Cate Blanchett is divine, quite literally, in her role: a compelling villain and a joy to watch. Tessa Thompson also excellent: a real stand out performance, full of complexity, whilst adhering to kick ass comic book credentials. These are studied, layered, equal characters, who happen to be women. What a joy to behold and embrace. No reduction to mere love interest or damsel in distress.
So: an ensemble piece. And yet? Well, it is a ‘Thor’ film so, in essence, the piece’s weight rests on the man carrying the part. Chris Hemsworth has flawless comic timing; he is convincing in every action scene and he conveys, instantly, the dynamics of the character. Yes, he is ‘funny’ but never compromising the essential nobility, strength and powerful drive of our God of Thunder. Beyond the screen? An exemplary person, too. Husband. Father. Conservation champion. A craftsperson who hones each performance and grows in star power with each film. He’s just 34 and already so distinguished. An inspiration. I actually look forward to watching his career advance both through and beyond the Marvel Cinematic Universe.
As in corporate work, so in film: a weakness is an overdone strength. This is THE funnest Thor film and possibly the funniest Marvel movie (thanks largely to Taika Waititi as both Director and the voice of an endearing rock creature /inter-galactic bouncer). Consequently, that sometimes dethrones the more dramatic moments, images and motifs.
No spoilers, as agreed…but..well..people die in this film. And BIG COSMIC RELIGIOUS stuff happens. Somewhat underscored /undercut by an upbeat tone and undervalued by a surprisingly, sometimes, slow-ish pace.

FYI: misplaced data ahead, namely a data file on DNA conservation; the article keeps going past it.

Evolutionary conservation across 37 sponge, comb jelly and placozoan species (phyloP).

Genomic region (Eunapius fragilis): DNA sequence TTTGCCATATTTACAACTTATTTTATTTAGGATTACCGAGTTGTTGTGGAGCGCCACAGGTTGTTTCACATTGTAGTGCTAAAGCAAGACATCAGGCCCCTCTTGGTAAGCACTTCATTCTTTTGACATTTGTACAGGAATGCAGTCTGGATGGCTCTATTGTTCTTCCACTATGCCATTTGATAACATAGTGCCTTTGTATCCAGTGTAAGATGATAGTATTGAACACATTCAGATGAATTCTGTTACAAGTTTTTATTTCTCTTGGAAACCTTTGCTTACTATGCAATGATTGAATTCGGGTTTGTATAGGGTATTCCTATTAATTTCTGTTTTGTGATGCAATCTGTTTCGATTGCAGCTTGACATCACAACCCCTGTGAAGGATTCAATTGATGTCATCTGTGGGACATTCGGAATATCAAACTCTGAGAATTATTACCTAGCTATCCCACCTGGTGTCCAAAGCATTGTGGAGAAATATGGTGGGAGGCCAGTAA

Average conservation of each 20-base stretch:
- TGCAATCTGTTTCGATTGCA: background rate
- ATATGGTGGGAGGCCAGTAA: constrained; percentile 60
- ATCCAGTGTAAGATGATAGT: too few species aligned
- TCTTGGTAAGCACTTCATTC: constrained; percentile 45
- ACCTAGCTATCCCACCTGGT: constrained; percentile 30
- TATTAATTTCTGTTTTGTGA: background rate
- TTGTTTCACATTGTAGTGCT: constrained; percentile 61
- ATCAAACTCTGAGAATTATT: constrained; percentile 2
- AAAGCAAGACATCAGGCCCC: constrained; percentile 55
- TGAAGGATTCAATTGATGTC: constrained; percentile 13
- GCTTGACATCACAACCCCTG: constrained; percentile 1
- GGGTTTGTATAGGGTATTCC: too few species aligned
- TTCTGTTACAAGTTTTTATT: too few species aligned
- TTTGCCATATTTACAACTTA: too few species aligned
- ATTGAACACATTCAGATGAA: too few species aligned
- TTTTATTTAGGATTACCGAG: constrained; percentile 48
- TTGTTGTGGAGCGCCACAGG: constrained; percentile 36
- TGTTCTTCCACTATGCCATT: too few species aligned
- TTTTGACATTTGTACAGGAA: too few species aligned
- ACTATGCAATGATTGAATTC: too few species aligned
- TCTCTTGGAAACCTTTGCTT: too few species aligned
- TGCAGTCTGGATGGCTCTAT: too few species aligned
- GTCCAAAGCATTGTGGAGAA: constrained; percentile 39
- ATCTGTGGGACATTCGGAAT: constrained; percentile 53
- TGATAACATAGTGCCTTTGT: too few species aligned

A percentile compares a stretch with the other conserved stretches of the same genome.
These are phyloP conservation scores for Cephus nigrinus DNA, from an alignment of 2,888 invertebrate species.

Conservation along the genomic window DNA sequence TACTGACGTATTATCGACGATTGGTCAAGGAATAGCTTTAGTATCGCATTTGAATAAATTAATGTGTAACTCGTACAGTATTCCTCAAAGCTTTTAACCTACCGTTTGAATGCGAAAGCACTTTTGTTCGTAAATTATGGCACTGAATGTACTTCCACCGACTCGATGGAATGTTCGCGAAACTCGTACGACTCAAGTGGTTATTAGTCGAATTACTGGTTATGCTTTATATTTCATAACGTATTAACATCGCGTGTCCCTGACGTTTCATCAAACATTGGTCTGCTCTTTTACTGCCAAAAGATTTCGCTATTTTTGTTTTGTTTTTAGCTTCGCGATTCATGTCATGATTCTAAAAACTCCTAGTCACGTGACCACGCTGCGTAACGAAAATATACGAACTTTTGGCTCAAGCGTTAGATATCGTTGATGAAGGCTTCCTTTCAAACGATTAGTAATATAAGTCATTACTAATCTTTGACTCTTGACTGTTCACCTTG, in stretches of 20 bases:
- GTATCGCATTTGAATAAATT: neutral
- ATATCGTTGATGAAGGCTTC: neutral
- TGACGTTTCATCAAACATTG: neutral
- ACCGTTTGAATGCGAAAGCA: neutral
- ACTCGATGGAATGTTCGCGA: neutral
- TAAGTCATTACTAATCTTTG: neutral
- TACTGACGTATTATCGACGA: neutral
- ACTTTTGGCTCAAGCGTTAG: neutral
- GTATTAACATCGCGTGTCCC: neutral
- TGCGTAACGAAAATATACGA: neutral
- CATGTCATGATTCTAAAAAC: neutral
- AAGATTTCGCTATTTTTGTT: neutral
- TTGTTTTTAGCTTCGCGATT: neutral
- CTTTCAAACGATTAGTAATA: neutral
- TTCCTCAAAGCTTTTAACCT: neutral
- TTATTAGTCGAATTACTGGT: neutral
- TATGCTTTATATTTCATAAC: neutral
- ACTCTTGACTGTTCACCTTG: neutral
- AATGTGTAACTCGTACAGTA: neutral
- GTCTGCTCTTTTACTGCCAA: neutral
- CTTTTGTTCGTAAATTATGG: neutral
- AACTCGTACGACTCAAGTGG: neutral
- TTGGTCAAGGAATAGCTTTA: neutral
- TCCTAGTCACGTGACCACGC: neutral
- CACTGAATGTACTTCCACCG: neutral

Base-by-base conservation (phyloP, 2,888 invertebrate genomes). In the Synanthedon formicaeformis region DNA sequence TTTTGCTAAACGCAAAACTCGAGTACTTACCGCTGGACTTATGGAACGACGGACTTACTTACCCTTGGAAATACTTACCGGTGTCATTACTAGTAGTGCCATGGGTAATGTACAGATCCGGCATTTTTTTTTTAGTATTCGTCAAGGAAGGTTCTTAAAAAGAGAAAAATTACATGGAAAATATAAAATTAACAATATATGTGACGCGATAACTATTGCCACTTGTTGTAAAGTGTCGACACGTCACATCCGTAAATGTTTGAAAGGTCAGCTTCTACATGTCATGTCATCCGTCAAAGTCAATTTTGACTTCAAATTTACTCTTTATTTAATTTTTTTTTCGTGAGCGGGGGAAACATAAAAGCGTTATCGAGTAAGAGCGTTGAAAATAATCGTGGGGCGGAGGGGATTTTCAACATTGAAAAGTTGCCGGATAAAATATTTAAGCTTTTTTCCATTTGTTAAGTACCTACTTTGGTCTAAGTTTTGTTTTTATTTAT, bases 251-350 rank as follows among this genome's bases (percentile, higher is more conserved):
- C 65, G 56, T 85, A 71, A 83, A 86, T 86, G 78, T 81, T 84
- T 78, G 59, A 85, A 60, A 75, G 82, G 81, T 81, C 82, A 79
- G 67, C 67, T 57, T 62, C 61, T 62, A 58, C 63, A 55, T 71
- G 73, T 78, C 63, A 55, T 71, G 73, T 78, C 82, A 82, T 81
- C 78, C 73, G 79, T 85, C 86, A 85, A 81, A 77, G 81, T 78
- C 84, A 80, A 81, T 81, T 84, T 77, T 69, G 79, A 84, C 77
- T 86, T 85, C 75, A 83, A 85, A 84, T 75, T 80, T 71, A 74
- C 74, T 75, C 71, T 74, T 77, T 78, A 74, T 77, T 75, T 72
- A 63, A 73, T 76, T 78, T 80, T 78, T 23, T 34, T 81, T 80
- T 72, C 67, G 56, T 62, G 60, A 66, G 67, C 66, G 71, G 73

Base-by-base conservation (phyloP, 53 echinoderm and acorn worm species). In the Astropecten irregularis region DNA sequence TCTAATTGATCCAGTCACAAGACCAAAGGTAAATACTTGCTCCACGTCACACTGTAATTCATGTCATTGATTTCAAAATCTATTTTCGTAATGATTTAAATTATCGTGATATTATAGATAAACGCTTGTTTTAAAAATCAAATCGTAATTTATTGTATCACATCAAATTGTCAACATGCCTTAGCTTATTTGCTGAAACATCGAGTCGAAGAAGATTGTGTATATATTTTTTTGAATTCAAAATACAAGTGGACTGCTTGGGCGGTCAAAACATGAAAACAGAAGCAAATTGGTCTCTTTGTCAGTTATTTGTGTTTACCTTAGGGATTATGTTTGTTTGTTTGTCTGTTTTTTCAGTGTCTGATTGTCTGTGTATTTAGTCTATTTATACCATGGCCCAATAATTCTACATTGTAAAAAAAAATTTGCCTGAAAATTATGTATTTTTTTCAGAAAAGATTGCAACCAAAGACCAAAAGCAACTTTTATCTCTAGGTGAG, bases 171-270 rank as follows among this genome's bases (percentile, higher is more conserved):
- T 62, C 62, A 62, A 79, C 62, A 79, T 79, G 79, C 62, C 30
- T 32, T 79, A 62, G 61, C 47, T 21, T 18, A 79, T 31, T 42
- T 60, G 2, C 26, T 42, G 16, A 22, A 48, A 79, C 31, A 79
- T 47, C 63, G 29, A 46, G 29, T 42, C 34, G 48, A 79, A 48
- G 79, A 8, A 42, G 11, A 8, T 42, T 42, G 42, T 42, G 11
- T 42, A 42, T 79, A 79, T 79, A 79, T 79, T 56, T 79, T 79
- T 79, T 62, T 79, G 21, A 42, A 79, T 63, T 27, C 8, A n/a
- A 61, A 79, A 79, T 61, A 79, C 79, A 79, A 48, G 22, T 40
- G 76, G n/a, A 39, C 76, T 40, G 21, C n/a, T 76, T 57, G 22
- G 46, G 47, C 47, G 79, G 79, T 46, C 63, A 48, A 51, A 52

I mentioned an ensemble? Well yes. But drawback there is even the best can get lost in the noise. KARL URBAN! IDRIS ELBA! ANTHONY HOPKINS! Those giants alone would make a movie worth a watch. Here? Well to be frank, though great, their screen-time is pretty small and they therefore don’t shine quite as brightly as otherwise they might.
I’m also alone, it seems, in my love of Thors 1 and 2? So it’s a shame to see the worlds they built up all but ignored here. Yes, this is full on cosmic and supernatural Marvel, unfettered by the ‘it’s science dressed as magic’ mantra (defined this universe post Iron Man; but now anything goes, post Doctor Strange and the impending Thanos invasion for Infinity War next year).
I just miss that connection to Earth and humanity that was brought by the likes of Kat Dennings. And yes it can be cannon and comic-centric whilst still having a reality of sorts to the piece, given the Thor of cartoons and certain Marvel issues even had a ‘Dr Donald Blake’ second life, did he not??
Ok, ok. I just liked The Dark World and thought it underrated. Ok. I just miss Kat Dennings! But hey: Ragnarok does at least restore the Patrick Doyle Thor theme at the end (though Brian Tyler’s Dark World score also excellent). Here? The score is very electro synth 80s and yes we get Immigrant Song in all its glory. But that operatic, epic, orchestral beauty is much missed.
In short: not QUITE the original epic SOME are making out. Indeed, Thor: Ragnarok is quite derivative. Flash Gordon, Doctor Who, He-Man, Lord of the Rings, Star Wars, Gladiator. And every comedic style. And Shakespeare. All here. But all GOOD. All done so very WELL. And with a refreshing swing in its step: an unapologetic, unambiguous mission statement that might not always cohere, but entertains, amuses and above all: inspires.
Recommended. With minor reservations. But without the slightest of hesitation. An absurdly amusing and warm hearted experience at the Cinema.